Tag Archives: grammartime

‘Pore’ or ‘Pour’?

poringPeople often confuse the two verbs. You pour a cocktail and then pore over a book.

Pore, in this sense, can only be used in conjunction with ‘over’ or ‘through’ and means to be absorbed in the reading or study of.

Pour means to flow or cause to flow in a steady stream; to prepare and serve (a drink).

My trick for remembering it is to think of the in pour as like a tiny bucket that things could be poured into. So this is the spelling to use when thinking of flowing.

“She filled a bowl with cereal. She poured over the milk.” This would mean that she put milk on her Corn Flakes.

“She filled a bowl with cereal. She pored over the milk.” This means that she stopped after getting her Corn Flakes to examine the milk closely.

pouring

Similarly, if one were to write, “She poured over her book” we would all wonder what she’d poured over it and why.

Pore is also a noun, meaning the tiny holes in faces, but let’s not worry about that now.

Was that of any use to you at all? Likes, shares and comments all wildly appreciated.

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‘Further’ or ‘Farther’?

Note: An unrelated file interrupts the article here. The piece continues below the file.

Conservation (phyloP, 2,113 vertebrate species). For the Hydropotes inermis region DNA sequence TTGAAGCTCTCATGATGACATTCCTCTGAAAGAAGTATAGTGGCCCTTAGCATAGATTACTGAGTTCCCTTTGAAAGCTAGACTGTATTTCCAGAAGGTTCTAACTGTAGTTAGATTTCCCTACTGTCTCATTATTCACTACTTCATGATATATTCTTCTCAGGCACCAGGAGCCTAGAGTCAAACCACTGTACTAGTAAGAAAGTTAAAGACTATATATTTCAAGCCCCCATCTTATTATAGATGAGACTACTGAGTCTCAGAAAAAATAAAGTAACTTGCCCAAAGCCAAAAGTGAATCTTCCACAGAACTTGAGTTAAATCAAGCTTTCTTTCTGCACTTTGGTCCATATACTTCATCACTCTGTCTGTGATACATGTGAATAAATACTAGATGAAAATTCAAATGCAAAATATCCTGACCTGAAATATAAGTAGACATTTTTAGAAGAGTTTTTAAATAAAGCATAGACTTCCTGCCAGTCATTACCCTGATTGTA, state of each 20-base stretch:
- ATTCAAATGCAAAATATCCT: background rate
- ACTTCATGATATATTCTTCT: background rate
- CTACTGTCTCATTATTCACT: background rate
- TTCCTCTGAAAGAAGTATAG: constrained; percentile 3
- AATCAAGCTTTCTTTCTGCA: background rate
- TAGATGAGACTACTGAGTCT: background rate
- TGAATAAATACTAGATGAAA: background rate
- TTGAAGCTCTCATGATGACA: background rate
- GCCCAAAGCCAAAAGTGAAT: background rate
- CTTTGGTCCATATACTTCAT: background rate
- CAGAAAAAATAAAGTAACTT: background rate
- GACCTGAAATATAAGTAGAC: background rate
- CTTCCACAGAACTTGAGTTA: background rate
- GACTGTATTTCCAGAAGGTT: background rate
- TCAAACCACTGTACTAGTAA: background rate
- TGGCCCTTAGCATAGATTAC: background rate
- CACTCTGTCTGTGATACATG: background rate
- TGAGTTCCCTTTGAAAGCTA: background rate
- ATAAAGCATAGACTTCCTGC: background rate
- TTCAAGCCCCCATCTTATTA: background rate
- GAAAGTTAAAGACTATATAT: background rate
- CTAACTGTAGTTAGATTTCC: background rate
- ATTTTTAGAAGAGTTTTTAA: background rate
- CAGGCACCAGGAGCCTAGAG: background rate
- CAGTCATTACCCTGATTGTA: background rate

These are often used interchangeably and are commonly accepted to be synonyms. Both words share the sense of going beyond. However, there is still a proper, formal way to use them.

Farther is used for a physical distance. Think far away. If you could fit the words a greater physical distance in place of it, it is correct to use farther.

“Is there farther to go before we turn?”

“Is there a greater physical distance to go before we turn?”

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F. Scott Fitzgerald knew how to use them.

Further can be used for less concrete notions and all that metaphysical jazz:

“Without further ado…”

Further to your letter…”

“We’ve made further progress on the research.”

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Filed under Common Errors, Proofreading